It is perhaps not the most artistic or creative piece of mail I’ve ever sent out, but after several years on hiatus, hey, I’m pleased with it. It got me pawing through my craft stuff (which is the first step towards getting actual ~⋆crafty⋆~ ideas), and I know it will put a smile on the recipient’s face – and honestly, that’s the whole point.
Feels good to be doing something creative again. Hopefully this, like everything else, can be developed into an actual part of my lifestyle, and not just something I keep swearing I’ll do “someday.”
I have trouble compartmentalizing my life. I guess it makes some sense; in some ways, the different threads of my life weave together in a really obvious, organic way. The state of my home, for instance, affects how stressed I feel, which affects my sleep, which affects my work performance, which affects my feelings of self-worth, etc. etc., but by the same token, struggling slightly or hitting a stumbling block in one area shouldn’t completely waylay my progress in any given other.
But it often does. This is a continuing issue I need to work on – dusting myself off after a set back, moving forward, and forgiving myself for stumbling. But it’s also very much an internal struggle that is not the focus of this entry, though I do imagine I will write about it, eventually and possibly extensively.
But right now, I’m still in the early stages of macro-organization: just establishing a routine for the most mundane, bare-bones, most-people-don’t-think-twice-about-these-things aspects of my life. Checklists to make sure I take a shower, pick out my clothes, brush my teeth, get a good meal in, do my chores, and have a chance to have some creative/restorative time to myself. As I’ve said before, having to lay out many of those things probably seems ridiculous to some people, but for me, I need to see it written down in black and white and be able to check it off to ensure it gets done.
I used my checklists for the first time today. It was not a perfect first outing; my “wake up at 5:30” didn’t get checked off (I woke up at 6:05), but hey – I did morning pages. Nothing, sadly, got checked off under Get Moving, but I glanced at the list – pinned to the fridge – as I prepped breakfast, and I downed a big glass of water to start the day. And, I remembered everything I needed to bring to work, including earbuds and a book (which I always forget) that made the two hour-plus-long waits that bookend my work shift infinitely more enjoyable.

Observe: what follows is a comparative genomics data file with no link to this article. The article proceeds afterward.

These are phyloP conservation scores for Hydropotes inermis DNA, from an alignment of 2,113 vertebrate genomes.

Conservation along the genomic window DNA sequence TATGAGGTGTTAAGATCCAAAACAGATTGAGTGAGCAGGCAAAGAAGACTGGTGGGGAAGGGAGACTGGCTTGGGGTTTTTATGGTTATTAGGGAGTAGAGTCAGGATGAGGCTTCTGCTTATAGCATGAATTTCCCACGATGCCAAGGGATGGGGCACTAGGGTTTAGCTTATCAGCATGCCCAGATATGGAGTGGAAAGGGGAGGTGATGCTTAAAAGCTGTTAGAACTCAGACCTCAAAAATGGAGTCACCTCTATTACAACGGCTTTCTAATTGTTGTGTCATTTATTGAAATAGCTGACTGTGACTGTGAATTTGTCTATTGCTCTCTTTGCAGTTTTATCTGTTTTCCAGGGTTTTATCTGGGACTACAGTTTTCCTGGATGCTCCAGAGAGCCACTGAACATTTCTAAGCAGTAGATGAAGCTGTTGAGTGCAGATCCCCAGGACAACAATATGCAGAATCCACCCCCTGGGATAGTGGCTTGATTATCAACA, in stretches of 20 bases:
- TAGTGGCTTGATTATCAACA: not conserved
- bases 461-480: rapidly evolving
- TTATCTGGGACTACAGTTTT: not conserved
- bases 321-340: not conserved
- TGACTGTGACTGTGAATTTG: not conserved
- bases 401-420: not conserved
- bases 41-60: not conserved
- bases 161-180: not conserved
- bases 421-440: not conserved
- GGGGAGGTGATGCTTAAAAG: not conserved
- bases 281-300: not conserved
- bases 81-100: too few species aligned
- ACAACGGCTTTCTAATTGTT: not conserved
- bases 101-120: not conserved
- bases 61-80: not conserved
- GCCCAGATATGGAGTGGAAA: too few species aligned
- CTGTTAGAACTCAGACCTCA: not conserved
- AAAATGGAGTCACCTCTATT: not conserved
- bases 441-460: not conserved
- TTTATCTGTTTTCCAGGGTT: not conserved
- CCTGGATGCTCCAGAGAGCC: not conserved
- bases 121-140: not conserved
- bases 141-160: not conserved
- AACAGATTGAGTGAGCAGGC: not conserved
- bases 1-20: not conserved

So, not perfect. But without those lists? So much worse. I’d have been plagued with morning breath, dehydrated, stressed out, and bored, all before one pm. I’d say Day One was a success, in that, the system works. The system made my day objectively better.
Don’t get me wrong, there is a whole extensive history there – which, again, I will share eventually – that is not going to be suddenly resolved with schedules and checklists; internal struggles and issues that will take time and support to overcome.
But my usual pitfalls – not being able to “find time” to exercise, not having a plan for any given meal, not having healthy snacks on hand (whether I’m home or out and about), not looking at restaurant menus ahead of time to be informed of options – these are all things that can be, at the very least, helped with some thoughtful planning to create useful resources.
Wish me luck. I’ve now got an indication that this system is effective, so I’m hopeful.